Knowledge Based Curriculum: Finding the balance

Returning to the idea finding a balance within the curriculum, I think that there needs to be a balance between knowledge and skills and I think that my previous schemes of work have probably been too focused on skills. There is no doubt in my mind that with the content requirements of the new GCSEs being so high, an increased knowledge of key terminology, concepts and ideas before starting them is going to be vital. Obviously this is going to have to be embedded into the Key Stage 3 curriculum, but it mustn’t come as a knee jerk reaction to suddenly focus solely on knowledge at the expense of skills. Young people of the future need more than just knowledge and information. Knowledge on it’s own is nothing, but learning to question that knowledge, to understand it, to draw comparisons with it and to experiment with it makes knowledge powerful. A student with good knowledge is no better than Google, a student who knows how to manipulate, employ, apply and challenge knowledge is so much more.

An uncomfortable truth that this is, I’m willing to admit that for years I’ve had students in my classes who I have worked hard with on their practical work to compensate for their lack of ability in the written element. Going forward into the new specifications they are going to have to be good at both elements.

A new curriculum design.

On that basis I still have to move forward with the idea of a knowledge based curriculum at Key Stage 3 as this is a focus for my school. To be fair, it needs to be – like it or not there is a huge increase in the amount of knowledge and information required for the new GCSE’s. Initially this new content will have to be dealt with during the GCSE course as students who are opting to take the subject need to make that jump immediately. Whilst this puts the pressure on the students who are the first cohort for the new GCSE’s students of the future shouldn’t have to have that same pressure, by spreading that pressure down into Key Stage 3. I’ve always been an advocate of designing a curriculum that covers 5 or 7 years, where the work of students in Year 7 contribute and compliment to their eventual work in GCSE and, even, A Level. So I’m not talking about anything new here.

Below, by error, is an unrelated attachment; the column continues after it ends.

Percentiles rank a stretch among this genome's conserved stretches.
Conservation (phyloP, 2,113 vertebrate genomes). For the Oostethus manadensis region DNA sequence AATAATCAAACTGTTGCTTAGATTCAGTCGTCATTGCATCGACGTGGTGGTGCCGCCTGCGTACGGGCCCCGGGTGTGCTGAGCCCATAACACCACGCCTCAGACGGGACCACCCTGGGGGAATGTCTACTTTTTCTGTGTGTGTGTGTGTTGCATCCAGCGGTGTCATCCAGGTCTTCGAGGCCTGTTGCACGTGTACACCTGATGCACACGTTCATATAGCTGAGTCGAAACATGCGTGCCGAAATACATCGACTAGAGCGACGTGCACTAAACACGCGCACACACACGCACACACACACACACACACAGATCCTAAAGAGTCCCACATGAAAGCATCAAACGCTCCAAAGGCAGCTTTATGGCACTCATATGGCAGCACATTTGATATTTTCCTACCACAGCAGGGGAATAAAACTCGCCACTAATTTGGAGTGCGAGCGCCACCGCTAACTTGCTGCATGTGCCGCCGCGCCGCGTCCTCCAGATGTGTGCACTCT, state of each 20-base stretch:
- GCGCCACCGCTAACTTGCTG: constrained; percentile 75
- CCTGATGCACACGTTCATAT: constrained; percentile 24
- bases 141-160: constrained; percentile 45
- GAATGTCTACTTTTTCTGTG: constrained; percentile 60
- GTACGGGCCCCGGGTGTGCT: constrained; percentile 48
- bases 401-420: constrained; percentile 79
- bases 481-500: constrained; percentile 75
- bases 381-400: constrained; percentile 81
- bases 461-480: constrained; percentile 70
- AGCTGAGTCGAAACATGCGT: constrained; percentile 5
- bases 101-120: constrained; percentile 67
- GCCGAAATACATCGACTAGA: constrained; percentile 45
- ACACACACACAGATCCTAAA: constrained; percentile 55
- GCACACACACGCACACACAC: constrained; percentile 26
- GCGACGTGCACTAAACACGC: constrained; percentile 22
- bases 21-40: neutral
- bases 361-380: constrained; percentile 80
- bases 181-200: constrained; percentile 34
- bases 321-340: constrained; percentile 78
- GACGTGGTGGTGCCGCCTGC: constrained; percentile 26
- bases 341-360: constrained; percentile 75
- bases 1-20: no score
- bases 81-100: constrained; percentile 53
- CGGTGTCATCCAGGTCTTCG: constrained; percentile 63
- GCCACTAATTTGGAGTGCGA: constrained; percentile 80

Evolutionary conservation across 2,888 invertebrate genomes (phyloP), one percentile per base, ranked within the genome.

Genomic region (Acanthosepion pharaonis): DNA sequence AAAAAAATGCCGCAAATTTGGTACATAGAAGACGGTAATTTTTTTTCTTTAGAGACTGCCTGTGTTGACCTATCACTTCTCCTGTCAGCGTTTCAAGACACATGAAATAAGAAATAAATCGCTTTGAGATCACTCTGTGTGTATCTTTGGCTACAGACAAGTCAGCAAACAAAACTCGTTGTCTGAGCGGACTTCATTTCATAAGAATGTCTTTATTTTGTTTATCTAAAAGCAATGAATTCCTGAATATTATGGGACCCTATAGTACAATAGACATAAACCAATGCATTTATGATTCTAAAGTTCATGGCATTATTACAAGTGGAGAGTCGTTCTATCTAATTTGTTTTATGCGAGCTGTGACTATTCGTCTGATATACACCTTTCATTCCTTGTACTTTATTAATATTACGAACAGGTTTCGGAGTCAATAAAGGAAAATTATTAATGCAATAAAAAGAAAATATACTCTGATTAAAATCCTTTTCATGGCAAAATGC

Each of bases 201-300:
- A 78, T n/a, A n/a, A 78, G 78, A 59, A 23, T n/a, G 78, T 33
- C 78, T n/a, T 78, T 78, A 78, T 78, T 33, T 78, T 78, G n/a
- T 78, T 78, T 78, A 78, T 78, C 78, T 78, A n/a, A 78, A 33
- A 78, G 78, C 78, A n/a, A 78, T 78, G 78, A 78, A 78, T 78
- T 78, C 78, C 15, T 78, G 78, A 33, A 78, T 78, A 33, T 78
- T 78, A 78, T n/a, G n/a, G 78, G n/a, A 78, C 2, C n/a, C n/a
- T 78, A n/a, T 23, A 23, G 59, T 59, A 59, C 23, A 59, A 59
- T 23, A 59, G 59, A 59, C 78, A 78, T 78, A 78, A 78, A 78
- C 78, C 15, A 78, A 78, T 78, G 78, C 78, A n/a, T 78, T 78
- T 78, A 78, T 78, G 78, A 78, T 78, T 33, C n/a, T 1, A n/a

A formal approach to learning key terminology.

Or maybe I am. I’m not talking about anything new in approach to curriculum design but an increased focus on knowledge and, perhaps more importantly, the assessment of that knowledge by formalising the knowledge element of the 1-9 assessment format that I developed previously.  Looking ahead, I think the weighting of knowledge of key terminology at Key Stage 3 needs to be similar to the weighting it has at Key Stage 4 and assessed, like it will be at Key Stage 4, in a more formal and (dare I say) traditional manner. I’m not saying that Drama lessons should be turned over to learning key words by rote, but what I am saying is that actually there could be real benefits in every student in the room memorising a list of key words – which is that they can use them in their practical work. They can employ them to talk about their own work, the work of others, where they need to improve things or where things are already strong. Think of it as learning a new language, a new vocabulary, a language of Drama.

How do you do this without taking away practical work but make sure it adds to it?

I think one way of doing this is to promote the development of independent study skills at the same time and look towards Flipped Learning. Instead of giving students homework which is on the basis of evidencing their learning by creating a poster or something similar but instead ask the students to learn for homework, bringing that knowledge back into the classroom where the students will apply it in a practical way. Using computer programmes such as iamlearning or doddle also help test the students knowledge and gives you, as the teacher, a summative view of their knowledge.

I also think that completing the learning in this way, completing Flipped Learning activities and completing the online quizzes, allows the key terminology to become a language for the lesson. Lessons can become a place where all students can use the vocabulary appropriately and correctly in the lesson, and as teachers, we can both guide them to refine their drama language as well as their application of it.

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